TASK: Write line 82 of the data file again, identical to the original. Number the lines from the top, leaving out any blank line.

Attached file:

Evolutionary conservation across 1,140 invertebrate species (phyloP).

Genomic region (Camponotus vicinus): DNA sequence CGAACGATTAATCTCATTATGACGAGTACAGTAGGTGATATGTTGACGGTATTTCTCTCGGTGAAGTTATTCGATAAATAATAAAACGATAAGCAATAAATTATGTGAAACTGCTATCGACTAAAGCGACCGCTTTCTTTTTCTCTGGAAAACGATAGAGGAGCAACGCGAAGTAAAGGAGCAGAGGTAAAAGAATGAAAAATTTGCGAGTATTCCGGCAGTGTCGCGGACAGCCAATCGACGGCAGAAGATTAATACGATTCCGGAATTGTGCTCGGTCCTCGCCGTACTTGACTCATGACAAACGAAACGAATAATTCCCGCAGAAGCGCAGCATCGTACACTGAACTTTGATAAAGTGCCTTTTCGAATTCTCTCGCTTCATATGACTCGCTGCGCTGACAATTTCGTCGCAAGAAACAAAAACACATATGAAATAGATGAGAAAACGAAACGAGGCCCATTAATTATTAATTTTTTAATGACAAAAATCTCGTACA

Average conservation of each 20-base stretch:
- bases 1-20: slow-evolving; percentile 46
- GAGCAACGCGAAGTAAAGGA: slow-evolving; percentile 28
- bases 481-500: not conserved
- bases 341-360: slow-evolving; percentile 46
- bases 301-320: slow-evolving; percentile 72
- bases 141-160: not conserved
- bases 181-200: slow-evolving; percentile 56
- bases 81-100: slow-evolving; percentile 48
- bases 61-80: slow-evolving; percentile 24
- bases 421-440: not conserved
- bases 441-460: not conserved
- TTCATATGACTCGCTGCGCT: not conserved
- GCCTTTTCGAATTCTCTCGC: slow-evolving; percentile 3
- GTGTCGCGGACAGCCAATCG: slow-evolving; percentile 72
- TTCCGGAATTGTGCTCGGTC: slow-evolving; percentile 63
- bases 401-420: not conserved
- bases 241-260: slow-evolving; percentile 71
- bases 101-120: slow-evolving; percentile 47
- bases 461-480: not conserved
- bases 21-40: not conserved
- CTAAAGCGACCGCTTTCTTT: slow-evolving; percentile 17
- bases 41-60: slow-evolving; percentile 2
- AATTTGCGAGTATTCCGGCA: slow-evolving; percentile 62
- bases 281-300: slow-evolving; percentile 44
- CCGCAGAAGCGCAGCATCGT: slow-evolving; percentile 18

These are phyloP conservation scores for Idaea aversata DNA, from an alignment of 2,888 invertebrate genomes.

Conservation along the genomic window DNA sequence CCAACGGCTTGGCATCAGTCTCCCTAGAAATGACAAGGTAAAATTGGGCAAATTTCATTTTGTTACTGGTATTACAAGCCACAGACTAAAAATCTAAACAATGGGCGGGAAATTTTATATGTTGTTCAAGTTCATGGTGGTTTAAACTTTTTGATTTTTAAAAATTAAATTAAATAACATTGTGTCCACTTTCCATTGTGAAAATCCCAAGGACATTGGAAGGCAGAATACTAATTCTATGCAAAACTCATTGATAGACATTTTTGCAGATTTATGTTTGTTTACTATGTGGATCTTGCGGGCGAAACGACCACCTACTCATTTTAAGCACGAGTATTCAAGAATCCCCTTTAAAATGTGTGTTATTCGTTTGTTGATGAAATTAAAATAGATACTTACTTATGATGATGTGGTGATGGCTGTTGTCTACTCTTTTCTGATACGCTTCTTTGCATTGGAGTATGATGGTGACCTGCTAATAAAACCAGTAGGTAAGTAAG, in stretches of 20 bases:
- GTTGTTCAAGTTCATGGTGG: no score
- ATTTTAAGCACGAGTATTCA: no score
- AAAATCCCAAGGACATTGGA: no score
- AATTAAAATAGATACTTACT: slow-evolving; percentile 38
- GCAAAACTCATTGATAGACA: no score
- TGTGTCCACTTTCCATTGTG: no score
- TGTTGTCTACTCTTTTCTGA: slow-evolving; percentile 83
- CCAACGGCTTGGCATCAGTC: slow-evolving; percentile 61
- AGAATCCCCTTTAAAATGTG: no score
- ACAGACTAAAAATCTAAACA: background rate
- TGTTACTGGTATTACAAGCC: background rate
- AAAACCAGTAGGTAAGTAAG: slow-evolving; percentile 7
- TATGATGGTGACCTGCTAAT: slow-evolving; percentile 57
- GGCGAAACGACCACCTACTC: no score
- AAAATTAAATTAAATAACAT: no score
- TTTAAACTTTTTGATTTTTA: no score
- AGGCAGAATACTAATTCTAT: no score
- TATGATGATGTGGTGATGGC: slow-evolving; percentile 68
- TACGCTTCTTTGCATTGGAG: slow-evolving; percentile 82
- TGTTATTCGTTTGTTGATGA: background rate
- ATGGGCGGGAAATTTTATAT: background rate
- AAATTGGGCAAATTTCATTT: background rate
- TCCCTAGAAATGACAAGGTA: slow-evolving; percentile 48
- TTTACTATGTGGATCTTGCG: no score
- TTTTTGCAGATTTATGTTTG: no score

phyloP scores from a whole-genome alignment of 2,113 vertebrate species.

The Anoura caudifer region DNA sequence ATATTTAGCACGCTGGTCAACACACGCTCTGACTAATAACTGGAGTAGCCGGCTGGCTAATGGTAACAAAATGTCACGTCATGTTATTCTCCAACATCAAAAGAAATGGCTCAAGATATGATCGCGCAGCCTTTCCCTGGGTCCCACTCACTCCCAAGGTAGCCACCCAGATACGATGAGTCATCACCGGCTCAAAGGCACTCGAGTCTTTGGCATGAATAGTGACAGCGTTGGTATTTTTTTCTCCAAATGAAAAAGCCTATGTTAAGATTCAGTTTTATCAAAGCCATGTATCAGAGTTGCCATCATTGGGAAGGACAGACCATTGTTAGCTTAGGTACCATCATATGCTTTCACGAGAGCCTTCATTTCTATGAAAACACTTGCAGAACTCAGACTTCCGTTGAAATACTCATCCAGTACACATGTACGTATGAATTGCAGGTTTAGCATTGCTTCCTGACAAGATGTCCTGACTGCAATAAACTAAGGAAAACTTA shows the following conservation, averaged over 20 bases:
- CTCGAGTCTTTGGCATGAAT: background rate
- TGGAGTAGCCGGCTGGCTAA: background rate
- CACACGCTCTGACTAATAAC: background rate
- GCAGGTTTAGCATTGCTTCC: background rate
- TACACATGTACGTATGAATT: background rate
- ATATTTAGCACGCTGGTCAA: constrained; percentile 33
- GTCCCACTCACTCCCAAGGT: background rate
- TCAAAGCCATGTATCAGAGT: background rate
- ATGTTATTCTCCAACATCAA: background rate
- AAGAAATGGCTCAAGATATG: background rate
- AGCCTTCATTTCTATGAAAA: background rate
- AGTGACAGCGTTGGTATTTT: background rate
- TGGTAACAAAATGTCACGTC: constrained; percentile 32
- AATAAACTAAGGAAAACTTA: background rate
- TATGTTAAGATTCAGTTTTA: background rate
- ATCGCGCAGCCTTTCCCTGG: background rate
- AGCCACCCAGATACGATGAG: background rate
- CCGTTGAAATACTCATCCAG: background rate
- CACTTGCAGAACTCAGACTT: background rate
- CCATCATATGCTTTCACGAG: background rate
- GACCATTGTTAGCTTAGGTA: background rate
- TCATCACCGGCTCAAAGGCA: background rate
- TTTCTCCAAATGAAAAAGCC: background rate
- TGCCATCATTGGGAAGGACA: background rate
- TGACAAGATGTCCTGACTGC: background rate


- TGACAAGATGTCCTGACTGC: background rate